Stem cells have been used for the first time in the United Kingdom to treat heart disease in an infant. Live Science reports about the achievements of scientists from Bristol University.
A boy named Finley was born in the United Kingdom two years ago. Four days after his birth, he underwent open-heart surgery. The child had a rare heart defect - transposition of the main vessels. In this defect, the aorta and the pulmonary trunk switch places, which leads to oxygen deprivation in the body and heart failure.
After the infant spent several weeks in the ICU, Dr. Massimo Caputo, professor of congenital heart disease surgery at Bristol Medical School, suggested that Finley's parents consider injecting stem cells into the heart. The child's blood vessels were damaged during his first surgery, and he recovered very slowly, at risk of not surviving.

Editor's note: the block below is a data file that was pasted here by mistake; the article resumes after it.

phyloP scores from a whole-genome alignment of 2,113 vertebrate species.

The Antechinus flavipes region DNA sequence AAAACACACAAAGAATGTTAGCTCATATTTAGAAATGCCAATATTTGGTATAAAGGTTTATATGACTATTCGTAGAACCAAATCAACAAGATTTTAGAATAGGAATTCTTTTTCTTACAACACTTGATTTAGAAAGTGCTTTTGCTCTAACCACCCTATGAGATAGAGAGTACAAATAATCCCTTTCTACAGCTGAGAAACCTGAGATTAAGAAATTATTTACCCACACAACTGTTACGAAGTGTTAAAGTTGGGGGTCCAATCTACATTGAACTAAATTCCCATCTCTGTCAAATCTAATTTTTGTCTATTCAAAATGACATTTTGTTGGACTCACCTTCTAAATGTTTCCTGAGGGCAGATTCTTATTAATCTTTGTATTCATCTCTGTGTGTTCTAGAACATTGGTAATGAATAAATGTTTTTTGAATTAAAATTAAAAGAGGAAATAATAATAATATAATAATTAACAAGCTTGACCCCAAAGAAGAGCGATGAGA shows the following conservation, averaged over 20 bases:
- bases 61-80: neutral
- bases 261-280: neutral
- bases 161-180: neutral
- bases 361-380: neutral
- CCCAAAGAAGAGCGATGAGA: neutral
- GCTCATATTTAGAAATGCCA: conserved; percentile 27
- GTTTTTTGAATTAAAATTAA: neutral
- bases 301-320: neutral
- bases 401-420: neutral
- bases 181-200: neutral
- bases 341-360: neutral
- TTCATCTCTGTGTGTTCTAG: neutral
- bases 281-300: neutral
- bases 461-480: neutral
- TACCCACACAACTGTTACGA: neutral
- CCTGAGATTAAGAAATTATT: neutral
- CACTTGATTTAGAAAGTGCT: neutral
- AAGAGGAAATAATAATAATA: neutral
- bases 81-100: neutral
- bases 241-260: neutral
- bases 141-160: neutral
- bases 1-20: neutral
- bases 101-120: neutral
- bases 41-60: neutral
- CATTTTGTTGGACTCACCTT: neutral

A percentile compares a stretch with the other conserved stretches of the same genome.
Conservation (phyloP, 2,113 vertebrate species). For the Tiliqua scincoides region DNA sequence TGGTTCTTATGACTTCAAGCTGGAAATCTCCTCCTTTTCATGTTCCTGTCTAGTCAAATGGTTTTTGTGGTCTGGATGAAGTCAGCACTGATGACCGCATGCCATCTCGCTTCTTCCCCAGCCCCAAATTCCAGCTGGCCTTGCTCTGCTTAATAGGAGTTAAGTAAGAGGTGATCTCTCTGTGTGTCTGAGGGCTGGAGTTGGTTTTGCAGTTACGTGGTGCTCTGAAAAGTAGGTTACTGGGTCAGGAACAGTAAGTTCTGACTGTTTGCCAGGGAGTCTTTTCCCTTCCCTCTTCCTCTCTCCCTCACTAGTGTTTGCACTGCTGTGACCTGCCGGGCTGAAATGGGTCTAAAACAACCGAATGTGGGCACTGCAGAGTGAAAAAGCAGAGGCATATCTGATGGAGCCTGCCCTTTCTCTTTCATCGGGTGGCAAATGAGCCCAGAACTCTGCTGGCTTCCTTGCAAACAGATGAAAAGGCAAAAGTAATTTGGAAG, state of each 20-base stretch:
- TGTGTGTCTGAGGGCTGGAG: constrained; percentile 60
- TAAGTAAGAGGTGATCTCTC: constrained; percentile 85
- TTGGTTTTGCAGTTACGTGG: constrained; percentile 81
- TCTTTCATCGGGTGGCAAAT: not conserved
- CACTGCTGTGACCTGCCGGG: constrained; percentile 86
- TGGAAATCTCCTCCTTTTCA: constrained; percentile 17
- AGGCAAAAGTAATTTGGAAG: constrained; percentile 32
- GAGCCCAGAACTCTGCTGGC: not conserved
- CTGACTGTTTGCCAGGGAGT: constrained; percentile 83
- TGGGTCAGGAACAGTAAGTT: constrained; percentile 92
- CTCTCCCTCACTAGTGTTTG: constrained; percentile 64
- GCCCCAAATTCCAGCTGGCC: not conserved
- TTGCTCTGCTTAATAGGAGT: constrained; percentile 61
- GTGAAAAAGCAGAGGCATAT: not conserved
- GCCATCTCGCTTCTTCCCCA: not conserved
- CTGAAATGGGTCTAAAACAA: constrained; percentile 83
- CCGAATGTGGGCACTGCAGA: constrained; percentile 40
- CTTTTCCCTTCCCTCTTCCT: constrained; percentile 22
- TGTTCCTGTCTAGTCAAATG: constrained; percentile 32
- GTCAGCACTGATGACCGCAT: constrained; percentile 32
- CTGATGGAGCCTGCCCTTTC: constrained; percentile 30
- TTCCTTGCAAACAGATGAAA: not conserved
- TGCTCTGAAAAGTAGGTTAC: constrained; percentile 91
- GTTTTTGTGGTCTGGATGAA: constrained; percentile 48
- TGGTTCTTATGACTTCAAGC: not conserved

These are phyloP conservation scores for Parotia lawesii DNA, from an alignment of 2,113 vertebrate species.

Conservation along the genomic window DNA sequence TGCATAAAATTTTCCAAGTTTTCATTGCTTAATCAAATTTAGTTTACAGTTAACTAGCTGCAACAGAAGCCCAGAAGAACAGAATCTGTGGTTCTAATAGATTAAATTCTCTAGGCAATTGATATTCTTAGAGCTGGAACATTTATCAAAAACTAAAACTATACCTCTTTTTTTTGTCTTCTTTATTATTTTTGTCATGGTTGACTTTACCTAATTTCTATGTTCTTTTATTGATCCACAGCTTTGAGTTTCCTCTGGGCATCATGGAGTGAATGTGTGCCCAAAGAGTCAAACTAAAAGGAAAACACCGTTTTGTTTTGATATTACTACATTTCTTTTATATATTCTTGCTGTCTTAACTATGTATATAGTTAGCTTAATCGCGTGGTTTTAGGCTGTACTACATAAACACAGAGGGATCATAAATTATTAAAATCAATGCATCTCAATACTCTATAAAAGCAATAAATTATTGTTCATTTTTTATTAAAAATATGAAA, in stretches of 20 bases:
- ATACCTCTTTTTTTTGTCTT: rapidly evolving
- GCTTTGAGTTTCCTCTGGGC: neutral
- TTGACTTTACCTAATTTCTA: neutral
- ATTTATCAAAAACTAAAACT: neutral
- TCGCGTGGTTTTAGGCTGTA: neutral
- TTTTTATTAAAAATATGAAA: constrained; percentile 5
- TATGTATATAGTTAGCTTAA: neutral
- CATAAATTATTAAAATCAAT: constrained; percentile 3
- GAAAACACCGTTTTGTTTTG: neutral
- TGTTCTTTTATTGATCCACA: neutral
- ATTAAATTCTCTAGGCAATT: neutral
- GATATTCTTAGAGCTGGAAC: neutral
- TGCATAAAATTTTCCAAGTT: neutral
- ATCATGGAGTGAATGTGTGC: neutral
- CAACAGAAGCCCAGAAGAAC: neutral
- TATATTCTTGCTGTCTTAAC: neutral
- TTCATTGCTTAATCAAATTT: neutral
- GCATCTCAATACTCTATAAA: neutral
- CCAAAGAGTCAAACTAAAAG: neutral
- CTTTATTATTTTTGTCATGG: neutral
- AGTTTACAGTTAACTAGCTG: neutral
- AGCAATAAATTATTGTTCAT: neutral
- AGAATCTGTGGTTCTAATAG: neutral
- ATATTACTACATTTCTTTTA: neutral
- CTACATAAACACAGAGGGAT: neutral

Caputo is developing a patch containing donor stem cells that can be sewn into the heart during surgery. Unlike standard synthetic patches or replacement heart valves, these patches will not need to be replaced as the child grows.
Dr. Caputo's patch still needs refinement, so stem cells were injected during Finley's second open-heart surgery. The scientist suggests that this will allow the heart vessels to recover better and the blood flow in the child's heart to become healthier. According to Live Science, the parents noticed a positive change in Finley's condition two weeks after the stem cell injection.